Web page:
Howard University graduates rang in one of the biggest accomplishments of their lives during the 155th Commencement Ceremony at the Capital One Arena in downtown Washington, D.C.
U.S. President Joe Biden, who was awarded a Doctor of Humanities degree, served as commencement keynote speaker. He told the graduates that no one chooses the political climate in which they graduate, but that, right now, they were at a time where they could make a real difference in the world.
“Fundamental questions are at stake for our nation: Who are we? What do we stand for? What do we believe? Who will we be? You're here to help answer those questions,” he said to the graduates.
In his address, President Biden reflected on his experiences as a public defender and his storied political career. From witnessing the aftermath of the assassination of Rev. Dr. Martin Luther King, Jr. to witnessing history as vice president to the first Black President of the United States, Barack Obama, Biden has long been a champion for justice. He also took time to reiterate his commitment to social, racial and economic equity.
“It’s an honor to join you here today and receive an honorary degree from this great university. I am truly honored to be here at Howard. Chartered 156 years ago by an act of congress just after the Civil War. Founded on the hilltop in Washington,” said Biden. “Always promoting excellence, leadership, and truth and service. A proving ground for future leaders, trailblazing intellectuals, and the first Black vice president of the United States of America.”
Biden also reiterated his commitment to progress and support for HBCUs with the White House Board of Advisors on HBCUs and increased funding efforts. His administration is also the first to have an official convening of the Divine 9 housed at the White House. He closed his remarks with a message of hope for the graduating class.
“My sincere hope is that each of you finds the sweet spot between happiness and a life of ambition. You are part of the most gifted, tolerant, best educated generation in American history. You are the best of us,” said Biden.
In addition to Biden, five other individuals received honorary degrees. They included Duke University’s chancellor of health affairs A. Eugene Washington, M.D., MPH, MSc (B.S. ’72); corporate director and trustee Benaree Pratt Wiley (B.A. ’68); Congressman James E. Clyburn; prime minister of Trinidad & Tobago Keith Christopher Rowley, PhD; investment manager and co-founder of the Karsh Family Foundation Bruce A. Karsh; and co-founder of architectural and design firm Clark & Karsh and co-founder of the Karsh Family Foundation Martha L. Karsh.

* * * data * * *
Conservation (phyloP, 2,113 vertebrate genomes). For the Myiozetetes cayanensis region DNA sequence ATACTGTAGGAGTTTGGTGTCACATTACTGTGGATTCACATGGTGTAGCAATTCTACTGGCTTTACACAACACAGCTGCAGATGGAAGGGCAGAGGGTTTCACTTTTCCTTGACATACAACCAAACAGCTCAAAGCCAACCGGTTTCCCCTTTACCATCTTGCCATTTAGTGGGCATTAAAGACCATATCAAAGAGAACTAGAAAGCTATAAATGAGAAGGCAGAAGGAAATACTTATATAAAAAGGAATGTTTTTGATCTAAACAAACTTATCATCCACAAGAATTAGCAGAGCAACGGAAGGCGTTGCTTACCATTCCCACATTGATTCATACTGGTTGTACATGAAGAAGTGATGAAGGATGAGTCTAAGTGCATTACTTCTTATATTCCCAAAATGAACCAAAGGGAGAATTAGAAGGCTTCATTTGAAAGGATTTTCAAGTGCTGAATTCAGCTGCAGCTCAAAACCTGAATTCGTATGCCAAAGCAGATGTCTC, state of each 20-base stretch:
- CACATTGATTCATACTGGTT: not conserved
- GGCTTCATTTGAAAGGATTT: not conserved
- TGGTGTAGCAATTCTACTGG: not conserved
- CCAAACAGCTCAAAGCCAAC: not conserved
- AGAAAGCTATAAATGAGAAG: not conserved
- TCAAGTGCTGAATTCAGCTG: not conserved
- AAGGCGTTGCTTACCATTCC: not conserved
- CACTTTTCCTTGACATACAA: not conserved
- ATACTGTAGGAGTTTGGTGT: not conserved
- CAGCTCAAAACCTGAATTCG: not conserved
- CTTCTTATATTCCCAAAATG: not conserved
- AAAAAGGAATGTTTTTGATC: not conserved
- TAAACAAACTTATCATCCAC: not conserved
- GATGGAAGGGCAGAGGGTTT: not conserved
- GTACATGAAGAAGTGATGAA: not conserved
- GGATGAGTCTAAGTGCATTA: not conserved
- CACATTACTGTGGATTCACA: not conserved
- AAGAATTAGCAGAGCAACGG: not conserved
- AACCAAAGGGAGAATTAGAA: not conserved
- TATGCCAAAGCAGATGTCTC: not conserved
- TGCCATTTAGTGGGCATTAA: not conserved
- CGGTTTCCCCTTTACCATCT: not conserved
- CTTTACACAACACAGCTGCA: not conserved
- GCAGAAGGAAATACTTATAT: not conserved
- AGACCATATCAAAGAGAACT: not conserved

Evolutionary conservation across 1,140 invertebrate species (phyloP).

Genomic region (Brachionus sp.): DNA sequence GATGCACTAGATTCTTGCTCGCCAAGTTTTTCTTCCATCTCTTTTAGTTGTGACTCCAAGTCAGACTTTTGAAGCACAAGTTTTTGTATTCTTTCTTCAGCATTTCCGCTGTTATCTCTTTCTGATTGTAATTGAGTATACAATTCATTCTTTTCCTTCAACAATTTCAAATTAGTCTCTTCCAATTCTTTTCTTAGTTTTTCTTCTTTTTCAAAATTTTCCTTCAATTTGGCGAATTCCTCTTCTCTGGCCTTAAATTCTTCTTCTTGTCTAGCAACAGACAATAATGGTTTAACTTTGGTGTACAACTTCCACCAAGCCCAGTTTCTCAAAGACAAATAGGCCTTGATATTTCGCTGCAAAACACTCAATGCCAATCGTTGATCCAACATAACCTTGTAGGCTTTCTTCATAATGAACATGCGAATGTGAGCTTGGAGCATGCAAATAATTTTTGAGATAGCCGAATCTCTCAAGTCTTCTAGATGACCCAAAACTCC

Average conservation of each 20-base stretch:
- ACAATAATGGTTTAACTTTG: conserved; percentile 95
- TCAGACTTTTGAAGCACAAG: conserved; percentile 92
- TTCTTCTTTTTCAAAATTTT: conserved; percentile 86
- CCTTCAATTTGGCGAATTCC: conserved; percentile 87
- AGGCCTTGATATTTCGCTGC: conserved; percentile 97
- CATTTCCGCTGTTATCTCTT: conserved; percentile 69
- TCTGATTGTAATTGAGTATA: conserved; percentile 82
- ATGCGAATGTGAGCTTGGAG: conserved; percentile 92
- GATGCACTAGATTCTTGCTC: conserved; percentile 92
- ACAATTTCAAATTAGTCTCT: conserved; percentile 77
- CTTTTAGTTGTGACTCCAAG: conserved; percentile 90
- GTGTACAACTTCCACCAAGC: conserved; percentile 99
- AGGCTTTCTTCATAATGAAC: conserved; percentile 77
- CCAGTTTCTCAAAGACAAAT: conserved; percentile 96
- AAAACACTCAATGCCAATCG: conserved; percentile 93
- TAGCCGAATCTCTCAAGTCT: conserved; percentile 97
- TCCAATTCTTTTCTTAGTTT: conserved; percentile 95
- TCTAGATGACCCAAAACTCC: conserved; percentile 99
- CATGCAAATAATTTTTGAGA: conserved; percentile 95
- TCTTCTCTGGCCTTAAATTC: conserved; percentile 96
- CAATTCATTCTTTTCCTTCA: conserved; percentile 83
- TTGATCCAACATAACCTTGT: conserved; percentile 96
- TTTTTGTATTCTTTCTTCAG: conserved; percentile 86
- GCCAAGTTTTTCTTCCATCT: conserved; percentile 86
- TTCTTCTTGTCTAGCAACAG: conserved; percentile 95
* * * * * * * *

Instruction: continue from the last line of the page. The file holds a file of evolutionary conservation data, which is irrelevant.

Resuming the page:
With Mother’s Day this Sunday, graduates also had an opportunity to thank the mother figures for their unwavering support. Carol Griffith came to witness her daughter Hanifah walk across the stage. Hanifah received her master’s in social work.
Griffith remembers supporting Hanifah, who is from Trinidad & Tobago, when she was the only international student in her studies in her classes at one time.
“It was emotional,” Griffith said of Hanifah’s journey. “It was her will that she wanted to finish and complete this for herself. That’s why I brought my two granddaughters to see this so that it will give them encouragement to do even better than she did.”
Commencement served as a family gathering. Keisha Noel showed her support to graduating sister Kim Noel, whose dreamed of being a Howard grad since she was five years old. Keisha has a degree from the University of Long Island and noted that Kim’s new degree from Howard honors their mother Cheryl’s legacy and sacrifices.
“I’m a first-gen graduate and here comes my sister right behind me. To see her take this step, especially for our parents, it means a lot,” Keisha said.
Members of the classes of 1971 and 1972 joined the class of 1973 for their 50th reunions, after the pandemic delayed their reunions. They donned caps and gowns and joined the new graduates in the long walk.
“I come [to Howard] frequently but this is really special, it really is… and to see all the old classmates and to meet new classmates,” said Ina Siler, PhD (BA ’73, MA ’75)
Graduates in the Class of 2023
596 College of Arts and Sciences
88 College of Dentistry
18 School of Divinity
130 College of Engineering & Architecture
35 School of Education
52 College of Fine Arts
77 Graduate School
127 School of Law
75 College of Medicine
69 College of Pharmacy
226 School of Business
165 School of Communication
53 School of Social Work
141 College of Nursing & Allied Health Sciences
Howard president Dr. Wayne A. I. Frederick, who hands his reins to incoming president Ben Vinson III, PhD, in September, called the next presidency “a bright new chapter” as his own comes to a close.
“I pray to have many more days ahead of me, and I will forever be an active member of this Howard family,” Dr. Frederick said. “Most transitions come with a hiccup or two, but I trust that we will reach the promised land. And we will get there not just because of the University president or the faculty or even the students, but as one collective body, all striving to do what is necessary to continue pushing Howard forward. And that starts with amplifying each other’s humanity and leading with love.”
The room gave Dr. Frederick a standing ovation as Board of Trustees Chairman Laurence C. Morse acknowledged Dr. Frederick’s legacy. “Dr. Frederick, the near and long-term outlook for Howard University has never been brighter, thanks to your extraordinary leadership of our Alma Mater,” he said. “Please know that you have left an indelible legacy on this campus, one that cannot be duplicated.”
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